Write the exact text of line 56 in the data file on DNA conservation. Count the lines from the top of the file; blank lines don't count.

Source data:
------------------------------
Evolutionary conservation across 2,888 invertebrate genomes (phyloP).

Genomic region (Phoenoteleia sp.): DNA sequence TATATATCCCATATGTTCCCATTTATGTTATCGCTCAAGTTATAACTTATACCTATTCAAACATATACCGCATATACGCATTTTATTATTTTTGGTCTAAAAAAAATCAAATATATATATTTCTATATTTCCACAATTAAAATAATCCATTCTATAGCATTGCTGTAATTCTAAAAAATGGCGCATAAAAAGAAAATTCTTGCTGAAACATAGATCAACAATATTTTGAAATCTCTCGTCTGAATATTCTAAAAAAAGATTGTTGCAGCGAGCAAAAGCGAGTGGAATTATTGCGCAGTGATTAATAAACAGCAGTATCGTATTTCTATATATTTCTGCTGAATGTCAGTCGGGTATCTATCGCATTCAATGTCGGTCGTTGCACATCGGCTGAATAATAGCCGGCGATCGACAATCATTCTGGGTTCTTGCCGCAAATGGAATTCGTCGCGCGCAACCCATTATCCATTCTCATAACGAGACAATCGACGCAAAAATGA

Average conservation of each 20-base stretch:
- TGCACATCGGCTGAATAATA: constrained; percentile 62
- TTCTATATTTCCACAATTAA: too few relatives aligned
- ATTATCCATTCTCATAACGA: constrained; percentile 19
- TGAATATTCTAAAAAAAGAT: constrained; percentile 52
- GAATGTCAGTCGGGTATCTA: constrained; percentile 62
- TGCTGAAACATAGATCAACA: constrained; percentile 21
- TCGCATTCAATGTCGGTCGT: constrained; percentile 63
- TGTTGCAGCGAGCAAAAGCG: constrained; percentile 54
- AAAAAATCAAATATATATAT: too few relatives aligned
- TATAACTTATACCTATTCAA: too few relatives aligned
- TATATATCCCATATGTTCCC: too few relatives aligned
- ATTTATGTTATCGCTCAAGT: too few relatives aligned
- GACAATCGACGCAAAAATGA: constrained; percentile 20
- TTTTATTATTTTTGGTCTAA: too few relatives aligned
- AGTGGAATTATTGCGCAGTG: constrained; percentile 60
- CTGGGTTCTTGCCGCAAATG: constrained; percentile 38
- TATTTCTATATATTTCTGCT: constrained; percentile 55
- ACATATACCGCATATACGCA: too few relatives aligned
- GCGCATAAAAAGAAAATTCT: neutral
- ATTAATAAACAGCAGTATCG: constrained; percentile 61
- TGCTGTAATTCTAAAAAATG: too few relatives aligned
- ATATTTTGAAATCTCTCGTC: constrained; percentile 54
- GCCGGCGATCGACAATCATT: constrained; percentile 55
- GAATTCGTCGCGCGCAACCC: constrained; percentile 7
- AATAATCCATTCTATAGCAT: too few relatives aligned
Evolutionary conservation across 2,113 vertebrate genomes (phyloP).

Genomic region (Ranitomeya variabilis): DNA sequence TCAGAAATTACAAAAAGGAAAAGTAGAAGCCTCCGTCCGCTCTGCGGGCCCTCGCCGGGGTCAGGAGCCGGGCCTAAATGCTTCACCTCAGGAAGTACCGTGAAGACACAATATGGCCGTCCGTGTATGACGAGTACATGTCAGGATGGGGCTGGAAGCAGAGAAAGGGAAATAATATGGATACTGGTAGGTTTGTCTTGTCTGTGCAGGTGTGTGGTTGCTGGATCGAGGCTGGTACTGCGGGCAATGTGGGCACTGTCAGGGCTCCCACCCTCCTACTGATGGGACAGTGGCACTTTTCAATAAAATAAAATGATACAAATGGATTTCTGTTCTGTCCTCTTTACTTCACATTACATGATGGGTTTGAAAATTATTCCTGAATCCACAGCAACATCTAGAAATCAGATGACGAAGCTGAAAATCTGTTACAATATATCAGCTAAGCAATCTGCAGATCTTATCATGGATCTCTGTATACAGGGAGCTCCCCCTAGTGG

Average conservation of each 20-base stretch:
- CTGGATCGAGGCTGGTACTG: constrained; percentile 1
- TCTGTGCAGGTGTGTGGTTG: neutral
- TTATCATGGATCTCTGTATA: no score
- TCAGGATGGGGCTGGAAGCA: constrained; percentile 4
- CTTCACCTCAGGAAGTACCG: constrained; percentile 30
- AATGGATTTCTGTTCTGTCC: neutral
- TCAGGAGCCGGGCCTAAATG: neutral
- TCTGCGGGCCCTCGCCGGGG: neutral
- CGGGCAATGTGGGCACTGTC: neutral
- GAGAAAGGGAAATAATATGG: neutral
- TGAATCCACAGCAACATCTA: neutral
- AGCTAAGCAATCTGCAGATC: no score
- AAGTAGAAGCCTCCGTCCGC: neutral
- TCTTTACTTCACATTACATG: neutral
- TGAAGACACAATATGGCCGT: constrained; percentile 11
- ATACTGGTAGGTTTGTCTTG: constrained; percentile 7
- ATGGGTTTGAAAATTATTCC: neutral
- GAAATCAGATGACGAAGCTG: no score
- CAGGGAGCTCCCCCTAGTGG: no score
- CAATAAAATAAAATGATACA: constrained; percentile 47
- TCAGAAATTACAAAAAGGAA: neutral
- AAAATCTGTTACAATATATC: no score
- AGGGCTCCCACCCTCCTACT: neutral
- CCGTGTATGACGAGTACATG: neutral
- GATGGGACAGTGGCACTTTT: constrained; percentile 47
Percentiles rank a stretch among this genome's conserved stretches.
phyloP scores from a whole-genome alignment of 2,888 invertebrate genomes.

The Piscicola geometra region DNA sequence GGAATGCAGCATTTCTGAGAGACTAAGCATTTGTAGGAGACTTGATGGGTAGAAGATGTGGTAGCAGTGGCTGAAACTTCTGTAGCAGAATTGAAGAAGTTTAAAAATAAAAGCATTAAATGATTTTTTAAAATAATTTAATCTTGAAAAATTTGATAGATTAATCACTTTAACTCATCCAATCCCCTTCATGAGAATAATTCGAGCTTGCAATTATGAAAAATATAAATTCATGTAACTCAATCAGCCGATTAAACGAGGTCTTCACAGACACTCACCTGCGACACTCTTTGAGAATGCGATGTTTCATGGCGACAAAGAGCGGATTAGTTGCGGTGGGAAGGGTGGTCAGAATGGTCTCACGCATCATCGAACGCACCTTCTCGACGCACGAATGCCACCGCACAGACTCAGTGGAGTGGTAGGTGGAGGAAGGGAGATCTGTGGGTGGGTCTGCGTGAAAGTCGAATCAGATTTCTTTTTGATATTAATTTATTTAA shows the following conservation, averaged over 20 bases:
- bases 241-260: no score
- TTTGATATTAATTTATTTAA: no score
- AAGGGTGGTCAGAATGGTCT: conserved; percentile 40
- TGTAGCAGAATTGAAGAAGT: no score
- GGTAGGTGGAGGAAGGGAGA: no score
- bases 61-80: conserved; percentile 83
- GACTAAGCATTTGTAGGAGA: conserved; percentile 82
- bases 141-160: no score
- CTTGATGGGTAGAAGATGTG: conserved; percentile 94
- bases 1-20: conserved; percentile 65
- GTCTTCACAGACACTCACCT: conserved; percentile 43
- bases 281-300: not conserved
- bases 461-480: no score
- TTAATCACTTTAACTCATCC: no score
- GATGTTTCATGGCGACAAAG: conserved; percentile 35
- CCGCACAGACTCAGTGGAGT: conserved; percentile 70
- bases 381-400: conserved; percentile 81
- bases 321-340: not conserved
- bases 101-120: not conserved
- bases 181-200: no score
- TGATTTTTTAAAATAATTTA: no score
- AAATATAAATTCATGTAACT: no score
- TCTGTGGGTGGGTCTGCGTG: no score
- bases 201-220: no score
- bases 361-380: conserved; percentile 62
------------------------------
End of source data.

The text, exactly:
- GATGGGACAGTGGCACTTTT: constrained; percentile 47